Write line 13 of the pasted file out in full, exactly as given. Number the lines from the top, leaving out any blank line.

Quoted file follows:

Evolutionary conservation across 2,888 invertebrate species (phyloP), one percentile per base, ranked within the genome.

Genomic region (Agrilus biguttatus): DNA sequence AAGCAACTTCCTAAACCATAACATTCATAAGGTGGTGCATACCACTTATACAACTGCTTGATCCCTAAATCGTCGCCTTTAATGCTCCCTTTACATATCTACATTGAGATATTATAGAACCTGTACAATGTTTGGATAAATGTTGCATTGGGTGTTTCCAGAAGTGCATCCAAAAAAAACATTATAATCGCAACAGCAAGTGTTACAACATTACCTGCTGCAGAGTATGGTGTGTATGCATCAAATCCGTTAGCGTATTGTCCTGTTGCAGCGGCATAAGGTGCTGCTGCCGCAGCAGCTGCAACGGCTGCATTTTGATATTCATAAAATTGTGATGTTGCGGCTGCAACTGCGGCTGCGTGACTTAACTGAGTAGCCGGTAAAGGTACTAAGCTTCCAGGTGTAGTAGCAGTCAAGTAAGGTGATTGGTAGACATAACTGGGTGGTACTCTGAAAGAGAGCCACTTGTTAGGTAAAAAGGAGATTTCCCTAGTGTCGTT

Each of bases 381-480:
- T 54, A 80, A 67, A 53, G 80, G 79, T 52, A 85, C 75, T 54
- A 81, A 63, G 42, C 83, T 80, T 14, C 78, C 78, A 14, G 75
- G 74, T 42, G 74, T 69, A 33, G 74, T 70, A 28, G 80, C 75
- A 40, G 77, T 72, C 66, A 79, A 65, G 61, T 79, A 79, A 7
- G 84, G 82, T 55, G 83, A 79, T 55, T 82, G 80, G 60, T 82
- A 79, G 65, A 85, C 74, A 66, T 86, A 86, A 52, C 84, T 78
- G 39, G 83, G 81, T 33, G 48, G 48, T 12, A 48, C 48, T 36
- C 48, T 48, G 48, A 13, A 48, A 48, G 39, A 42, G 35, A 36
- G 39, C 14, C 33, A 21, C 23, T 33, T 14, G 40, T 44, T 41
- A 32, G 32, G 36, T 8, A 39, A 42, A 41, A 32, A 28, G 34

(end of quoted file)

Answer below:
- A 32, G 32, G 36, T 8, A 39, A 42, A 41, A 32, A 28, G 34